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WHY BOTHER ABOUT THIS THING CALLED ECONOMICS?
The forecast for the Current Account
deficit has been revised upwards to 5.9% of GDP. The M3 measure of money
supply has grown by 19.7% year-on-year. Income disparities is forecast to
rise under the Seventh Malaysia Plan. 80% of Malaysian industries are
oligopolistic. Official policy on the ringgit is to allow it to float freely.
The Minister of Finance aims for a bigger Budget Surplus this year to boost
Gross National Savings to 41% of GNP.
Why should these things matter to ordinary stock investors like you and me?
Probably not a lot in the immediate future; probably not a lot too six or
seven months down the road. They may even seldom be useful in deciding which
particular counters to buy or sell. Yet economic news continue to exert a
powerful influence upon the general trend of the KLSE. And no wonder - the
KLSE is after all a manifestation of the economy itself. Those pieces of
paper, the share scripts that exchange between hands in the millions everyday,
on their own they perhaps have no more value than your daughter's school
exercise-book. What drives us all to acquire them is what they have a claim
upon: the company's assets.
Yet, upon further introspection, we may ask: What governs companies' decisions
to acquire these assets? The economic climate is certainly not the only
factor, but it nevertheless remains amongst the most potent decision variables
- if not the most potent - management takes into account when
deciding upon the timing and quantity of the acquisition of these assets.
After all, which profit-maximising firm would want to embark upon an output
capacity expansion at the beginning of a recession? So, I would imagine that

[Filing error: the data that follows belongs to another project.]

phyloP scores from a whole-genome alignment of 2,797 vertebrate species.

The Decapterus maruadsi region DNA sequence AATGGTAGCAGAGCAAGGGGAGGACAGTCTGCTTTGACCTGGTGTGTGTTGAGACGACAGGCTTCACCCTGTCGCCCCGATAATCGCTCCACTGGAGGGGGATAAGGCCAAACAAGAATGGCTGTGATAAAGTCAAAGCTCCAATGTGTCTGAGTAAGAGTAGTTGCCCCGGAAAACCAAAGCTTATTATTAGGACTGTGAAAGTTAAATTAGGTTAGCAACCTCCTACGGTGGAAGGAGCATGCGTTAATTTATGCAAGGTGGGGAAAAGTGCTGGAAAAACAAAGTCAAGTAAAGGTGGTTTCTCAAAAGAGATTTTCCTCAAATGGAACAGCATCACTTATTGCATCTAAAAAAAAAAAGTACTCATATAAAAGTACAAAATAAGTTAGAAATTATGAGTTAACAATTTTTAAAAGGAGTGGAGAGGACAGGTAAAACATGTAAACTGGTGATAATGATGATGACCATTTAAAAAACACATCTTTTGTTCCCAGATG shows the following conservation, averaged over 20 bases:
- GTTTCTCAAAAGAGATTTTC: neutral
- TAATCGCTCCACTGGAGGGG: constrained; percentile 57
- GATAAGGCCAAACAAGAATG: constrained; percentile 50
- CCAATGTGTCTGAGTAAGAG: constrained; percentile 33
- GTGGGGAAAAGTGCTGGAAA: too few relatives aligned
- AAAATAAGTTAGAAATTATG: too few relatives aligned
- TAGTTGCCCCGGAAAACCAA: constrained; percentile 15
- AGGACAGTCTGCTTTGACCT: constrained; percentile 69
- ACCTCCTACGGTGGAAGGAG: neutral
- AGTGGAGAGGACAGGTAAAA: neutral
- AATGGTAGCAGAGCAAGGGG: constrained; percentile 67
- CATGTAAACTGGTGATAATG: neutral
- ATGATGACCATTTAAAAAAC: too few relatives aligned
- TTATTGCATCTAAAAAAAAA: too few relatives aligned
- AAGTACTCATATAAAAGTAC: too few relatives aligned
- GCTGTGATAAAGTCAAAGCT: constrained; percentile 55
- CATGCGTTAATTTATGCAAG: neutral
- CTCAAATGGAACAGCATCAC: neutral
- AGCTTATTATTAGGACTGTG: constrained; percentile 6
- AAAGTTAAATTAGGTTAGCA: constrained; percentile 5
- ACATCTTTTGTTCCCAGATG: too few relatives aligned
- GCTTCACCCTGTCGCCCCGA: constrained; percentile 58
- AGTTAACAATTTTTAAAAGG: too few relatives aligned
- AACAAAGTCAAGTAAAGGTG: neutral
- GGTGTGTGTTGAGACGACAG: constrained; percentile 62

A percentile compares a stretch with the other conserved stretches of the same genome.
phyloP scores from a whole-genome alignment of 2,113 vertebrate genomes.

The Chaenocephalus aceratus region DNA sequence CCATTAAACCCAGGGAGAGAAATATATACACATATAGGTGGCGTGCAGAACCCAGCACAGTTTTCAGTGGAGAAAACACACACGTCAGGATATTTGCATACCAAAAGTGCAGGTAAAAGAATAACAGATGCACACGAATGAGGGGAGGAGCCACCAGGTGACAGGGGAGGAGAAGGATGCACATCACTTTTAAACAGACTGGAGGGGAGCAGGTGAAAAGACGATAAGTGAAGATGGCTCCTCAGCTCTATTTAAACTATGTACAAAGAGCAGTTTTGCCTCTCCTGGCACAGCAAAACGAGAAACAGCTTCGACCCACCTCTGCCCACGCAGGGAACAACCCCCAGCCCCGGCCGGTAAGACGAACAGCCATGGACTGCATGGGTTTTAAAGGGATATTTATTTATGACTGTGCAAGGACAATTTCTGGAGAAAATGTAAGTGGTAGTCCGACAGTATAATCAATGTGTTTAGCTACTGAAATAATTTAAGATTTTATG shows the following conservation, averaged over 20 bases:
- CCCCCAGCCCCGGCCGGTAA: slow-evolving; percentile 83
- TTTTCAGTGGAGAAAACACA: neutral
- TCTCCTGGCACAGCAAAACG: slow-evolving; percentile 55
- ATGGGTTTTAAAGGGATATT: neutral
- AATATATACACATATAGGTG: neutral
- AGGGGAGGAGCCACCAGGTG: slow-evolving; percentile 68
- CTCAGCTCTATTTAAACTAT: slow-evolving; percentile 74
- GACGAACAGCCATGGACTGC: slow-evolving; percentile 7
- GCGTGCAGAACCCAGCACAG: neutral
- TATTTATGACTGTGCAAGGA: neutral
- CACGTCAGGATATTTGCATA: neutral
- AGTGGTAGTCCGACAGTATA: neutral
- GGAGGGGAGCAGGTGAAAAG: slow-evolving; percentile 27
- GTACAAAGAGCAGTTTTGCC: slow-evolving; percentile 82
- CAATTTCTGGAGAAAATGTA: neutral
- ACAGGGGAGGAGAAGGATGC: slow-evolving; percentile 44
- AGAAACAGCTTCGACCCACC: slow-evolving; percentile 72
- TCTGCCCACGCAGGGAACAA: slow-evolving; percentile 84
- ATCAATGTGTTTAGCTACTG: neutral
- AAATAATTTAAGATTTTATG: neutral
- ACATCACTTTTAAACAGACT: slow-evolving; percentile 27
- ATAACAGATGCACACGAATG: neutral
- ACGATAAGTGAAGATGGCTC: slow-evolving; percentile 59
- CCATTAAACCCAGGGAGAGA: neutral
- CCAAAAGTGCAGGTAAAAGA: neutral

knowing about economic issues does affect ordinary investors like
you and me. Perhaps even more so because, unlike institutional investors, we
do not have the ability to properly diversify our portfolio and as such we
would be worse hit in the event of a bearish outlook for the KLSE. Knowing
about the economic climate and how it interacts with the stock market may thus
Of course, some people find Economics interesting in its own right. For them,
questions like: 'Why does the economy boom sometimes and goes bust
afterwards?' Or, 'How is it that South Korea and the Philippines, two
countries with almost identical economic circumstances in 1960, ended up with
such different standards of living? What lessons can we draw from the
experiences of both countries? Can we apply them to the rest of the world to
help developing countries? ' Or, 'Can there ever be hope of Malaysia catching
up with the technological leaders of the world?' 'How will China's rising
economic fortunes affect the world order in fifty years' time?'
Unfortunately, economists are better at posing questions than answering them.
And when they do conjure up an answer, they are often contradictory. This
sometimes has led to disillusionment in the subject. I hope this will not
discourage the sceptical reader. If the profession appears to proffer a
multiplicity and often opposing solutions to a particular problem, it is only
because it is dealing with complex phenomena; the study of economics is after
all a study of how unpredictable human beings organise their limited resources
to yield the best outcome.
In this column, I hope I shall be able to introduce and interest you in some
of the economic issues that face our country today, whether it is your
interest lies in the economic implications upon the KLSE or whether that
interest is for the sake of Economics in its own right. Notice however that I
have refrained from using the word 'answering' here. For to do so would be
irresponsible without proper quantitative studies. More importantly, however,
many of these issues are still unresolved and there is a sea of academicians
and researchers working hard to try and do so. Answering complex questions
would obviously take time, and so perhaps the best that one can do in a column
like this is to present alternative arguments and leave the reader to make his
or her own mind up.
RASHDAN M RADZI
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